In February 2016, the NY Times ran an article by Pulitzer Prize-winning columnist, Charles Duhigg. Excerpted in large part from his terrific book, Better, Smarter, Faster, the article chronicled “What Google Learned From Its Quest to Build the Perfect Team.” The article emphasized a concept pioneered by Harvard professor Amy Edmonson, that of “psychological safety,” which she defines as a ‘‘shared belief held by members of a team that the team is safe for interpersonal risk-taking.’’

Where a workplace enjoys psychological safety, there exists ‘‘a sense of confidence that the team will not embarrass, reject or punish someone for speaking up,’’ Edmonson writes, and “a team climate characterized by interpersonal trust and mutual respect in which people are comfortable being themselves.’’

Duhigg’s article was widely read and appears to have been influential in bringing Edmonson’s research to the attention of many — in business and government — who have since focused some of their own attention on how trust dynamics shape performance within their own organizations. Or of those that they oversee…

Consider the UK’s Financial Conduct Authority (FCA), which has supervisory responsibility for the UK banking sector. In the last year or so, the FCA has emphasized the significance it places on assessments of psychological safety in the workplace at the firms it oversees. This is part of the regulator’s increasing focus on firm culture as a driver of employee behavior. Where the workplace is not characterized by psychological safety, the FCA contends, employees will be afraid to say something when they observe unethical behavior — or worse. The FCA seeks to encourage a “speak up culture”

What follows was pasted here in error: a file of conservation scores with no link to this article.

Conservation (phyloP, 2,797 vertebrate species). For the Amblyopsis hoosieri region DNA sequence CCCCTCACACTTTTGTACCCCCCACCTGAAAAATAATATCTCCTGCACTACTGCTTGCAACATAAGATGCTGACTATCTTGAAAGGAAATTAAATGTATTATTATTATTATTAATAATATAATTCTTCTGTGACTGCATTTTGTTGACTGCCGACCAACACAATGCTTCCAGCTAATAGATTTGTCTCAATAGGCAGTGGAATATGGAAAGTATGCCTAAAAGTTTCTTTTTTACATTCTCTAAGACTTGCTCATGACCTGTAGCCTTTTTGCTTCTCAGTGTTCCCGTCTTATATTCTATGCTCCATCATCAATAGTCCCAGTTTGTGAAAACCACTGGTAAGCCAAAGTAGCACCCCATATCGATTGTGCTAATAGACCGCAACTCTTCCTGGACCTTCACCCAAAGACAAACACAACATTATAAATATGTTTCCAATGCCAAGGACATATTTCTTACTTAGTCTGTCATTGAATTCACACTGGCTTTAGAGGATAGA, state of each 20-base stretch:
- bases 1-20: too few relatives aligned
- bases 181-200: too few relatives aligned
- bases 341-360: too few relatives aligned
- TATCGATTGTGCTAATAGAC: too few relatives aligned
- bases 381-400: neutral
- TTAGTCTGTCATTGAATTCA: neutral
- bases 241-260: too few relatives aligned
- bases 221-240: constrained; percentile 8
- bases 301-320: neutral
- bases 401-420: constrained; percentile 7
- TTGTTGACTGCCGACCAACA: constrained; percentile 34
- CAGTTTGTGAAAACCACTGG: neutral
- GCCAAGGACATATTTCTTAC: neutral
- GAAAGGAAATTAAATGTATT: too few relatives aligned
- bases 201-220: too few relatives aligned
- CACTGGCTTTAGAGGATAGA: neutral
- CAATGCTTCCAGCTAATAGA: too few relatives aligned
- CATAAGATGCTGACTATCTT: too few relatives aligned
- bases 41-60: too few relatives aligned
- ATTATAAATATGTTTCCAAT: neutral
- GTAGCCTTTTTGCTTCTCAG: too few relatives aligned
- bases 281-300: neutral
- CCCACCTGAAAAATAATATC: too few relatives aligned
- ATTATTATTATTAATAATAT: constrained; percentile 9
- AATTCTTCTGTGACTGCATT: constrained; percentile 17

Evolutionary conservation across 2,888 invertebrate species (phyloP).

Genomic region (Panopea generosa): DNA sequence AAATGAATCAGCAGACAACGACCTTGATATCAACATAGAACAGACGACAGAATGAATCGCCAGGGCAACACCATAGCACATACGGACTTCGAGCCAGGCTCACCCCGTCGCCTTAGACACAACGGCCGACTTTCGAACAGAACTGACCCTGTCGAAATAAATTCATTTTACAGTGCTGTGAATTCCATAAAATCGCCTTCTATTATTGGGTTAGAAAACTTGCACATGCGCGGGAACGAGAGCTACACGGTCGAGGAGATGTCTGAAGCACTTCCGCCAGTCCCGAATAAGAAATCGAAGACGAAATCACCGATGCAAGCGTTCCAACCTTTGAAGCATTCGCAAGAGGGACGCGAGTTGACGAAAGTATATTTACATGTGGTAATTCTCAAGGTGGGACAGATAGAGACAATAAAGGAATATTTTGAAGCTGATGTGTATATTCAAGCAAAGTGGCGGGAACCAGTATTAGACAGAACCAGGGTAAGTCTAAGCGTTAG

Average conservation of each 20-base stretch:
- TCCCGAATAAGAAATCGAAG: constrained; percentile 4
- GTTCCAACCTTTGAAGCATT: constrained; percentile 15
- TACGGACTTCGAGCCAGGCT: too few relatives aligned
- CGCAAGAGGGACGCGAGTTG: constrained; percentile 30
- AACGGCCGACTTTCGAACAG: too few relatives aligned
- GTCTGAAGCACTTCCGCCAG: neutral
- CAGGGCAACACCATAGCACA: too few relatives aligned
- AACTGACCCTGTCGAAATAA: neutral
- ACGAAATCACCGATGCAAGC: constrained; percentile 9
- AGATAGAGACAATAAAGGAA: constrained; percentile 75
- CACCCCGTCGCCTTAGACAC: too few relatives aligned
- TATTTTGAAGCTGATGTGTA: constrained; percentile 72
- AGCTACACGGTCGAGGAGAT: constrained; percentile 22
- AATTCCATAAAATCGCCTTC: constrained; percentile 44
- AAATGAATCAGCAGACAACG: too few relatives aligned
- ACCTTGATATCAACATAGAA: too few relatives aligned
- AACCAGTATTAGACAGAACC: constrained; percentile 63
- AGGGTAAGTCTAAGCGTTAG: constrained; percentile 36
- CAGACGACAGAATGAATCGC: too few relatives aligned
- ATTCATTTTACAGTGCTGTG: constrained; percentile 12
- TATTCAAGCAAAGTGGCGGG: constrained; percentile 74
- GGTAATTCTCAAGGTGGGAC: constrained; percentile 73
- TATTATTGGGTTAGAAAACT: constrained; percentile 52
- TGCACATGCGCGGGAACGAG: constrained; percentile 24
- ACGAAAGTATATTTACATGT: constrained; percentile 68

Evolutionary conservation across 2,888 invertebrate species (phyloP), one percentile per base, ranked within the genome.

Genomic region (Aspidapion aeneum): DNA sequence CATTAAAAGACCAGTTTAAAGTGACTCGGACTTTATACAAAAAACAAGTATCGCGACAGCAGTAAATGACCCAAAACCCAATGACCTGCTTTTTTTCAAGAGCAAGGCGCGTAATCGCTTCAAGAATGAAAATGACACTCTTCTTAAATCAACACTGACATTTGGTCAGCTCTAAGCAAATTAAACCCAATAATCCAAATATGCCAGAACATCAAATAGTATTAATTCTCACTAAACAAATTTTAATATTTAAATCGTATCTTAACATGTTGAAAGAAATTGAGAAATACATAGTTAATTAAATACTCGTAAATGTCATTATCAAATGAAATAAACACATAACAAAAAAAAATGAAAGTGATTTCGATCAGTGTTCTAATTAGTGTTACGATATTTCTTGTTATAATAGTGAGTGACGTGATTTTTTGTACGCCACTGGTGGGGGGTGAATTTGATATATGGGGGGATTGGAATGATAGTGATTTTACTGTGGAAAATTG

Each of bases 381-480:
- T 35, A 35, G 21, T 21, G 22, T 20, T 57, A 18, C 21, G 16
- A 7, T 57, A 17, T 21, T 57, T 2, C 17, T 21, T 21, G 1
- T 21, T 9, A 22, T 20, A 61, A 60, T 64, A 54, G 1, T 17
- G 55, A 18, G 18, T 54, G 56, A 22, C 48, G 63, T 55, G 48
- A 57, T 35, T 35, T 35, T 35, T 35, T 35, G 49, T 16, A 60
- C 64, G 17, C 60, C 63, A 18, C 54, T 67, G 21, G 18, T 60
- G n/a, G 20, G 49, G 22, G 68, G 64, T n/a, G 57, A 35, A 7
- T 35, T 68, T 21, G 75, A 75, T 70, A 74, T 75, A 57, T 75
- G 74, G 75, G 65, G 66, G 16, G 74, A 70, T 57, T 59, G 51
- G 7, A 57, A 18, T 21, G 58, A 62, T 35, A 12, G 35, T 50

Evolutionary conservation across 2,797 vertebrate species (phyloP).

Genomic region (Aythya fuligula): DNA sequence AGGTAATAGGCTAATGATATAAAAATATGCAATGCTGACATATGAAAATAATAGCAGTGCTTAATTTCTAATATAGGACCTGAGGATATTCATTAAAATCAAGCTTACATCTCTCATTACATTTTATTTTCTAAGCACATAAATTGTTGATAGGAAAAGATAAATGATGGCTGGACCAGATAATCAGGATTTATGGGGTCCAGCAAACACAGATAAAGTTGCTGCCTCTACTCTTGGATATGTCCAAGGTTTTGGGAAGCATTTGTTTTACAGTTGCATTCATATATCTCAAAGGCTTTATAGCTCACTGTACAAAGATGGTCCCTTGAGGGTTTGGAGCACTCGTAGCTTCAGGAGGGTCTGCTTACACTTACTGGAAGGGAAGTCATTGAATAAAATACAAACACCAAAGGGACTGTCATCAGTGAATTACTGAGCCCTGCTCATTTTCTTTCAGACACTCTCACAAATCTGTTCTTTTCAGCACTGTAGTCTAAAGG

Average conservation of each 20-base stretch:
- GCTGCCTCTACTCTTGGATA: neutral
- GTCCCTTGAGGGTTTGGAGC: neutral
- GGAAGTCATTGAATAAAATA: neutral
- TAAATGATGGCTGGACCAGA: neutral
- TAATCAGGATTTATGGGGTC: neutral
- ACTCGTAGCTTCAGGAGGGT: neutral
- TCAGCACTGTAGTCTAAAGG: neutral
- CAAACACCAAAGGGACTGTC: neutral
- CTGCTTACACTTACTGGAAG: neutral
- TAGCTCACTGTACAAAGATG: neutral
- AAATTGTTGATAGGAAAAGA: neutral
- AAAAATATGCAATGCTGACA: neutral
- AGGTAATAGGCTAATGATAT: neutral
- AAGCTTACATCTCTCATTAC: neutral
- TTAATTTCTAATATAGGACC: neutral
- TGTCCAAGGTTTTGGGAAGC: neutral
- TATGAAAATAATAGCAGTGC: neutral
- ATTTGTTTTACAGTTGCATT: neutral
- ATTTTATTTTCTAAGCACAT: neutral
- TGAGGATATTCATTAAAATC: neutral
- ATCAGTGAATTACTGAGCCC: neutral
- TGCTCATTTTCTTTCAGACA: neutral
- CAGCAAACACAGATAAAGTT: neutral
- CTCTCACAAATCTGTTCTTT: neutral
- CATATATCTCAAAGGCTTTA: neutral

It must be a bitter turn of events that, three years after Duhigg’s NY Times piece, it has now become necessary for the NLRB to order Google to permit its employees to speak their minds. Without internal trust among employees, “speak up culture” is lost. While that may imply increased “conduct risk” in the context of bank supervision, it is important as well for any firm that relies on “knowledge workers” to collaborate in the shared cause of promoting “innovation.” That is, it’s important for just about everyone, and particularly for those in the tech sector.

While the NLRB’s order may be justified, it is likely to be ineffective and perhaps even counter-productive. We know this thanks to our experience with whistleblower protection laws, which were beefed up in the US in the wake of the Enron fraud. Whistleblowers fear retaliation from management — rightly, experience shows. But more important perhaps is the ostracism of peers.

Without peer support for their actions, employees will be reluctant to speak up, whether this is to report a wrong or to offer the critical creative ideas that lead to innovation and improved firm performance. With such peer support — that is, with trust — they can transform their organizations. As such, an appreciation for the importance of workplace trust dynamics is essential, both to mitigating downside risk, and to capturing upside opportunity. Google may need to relearn this.

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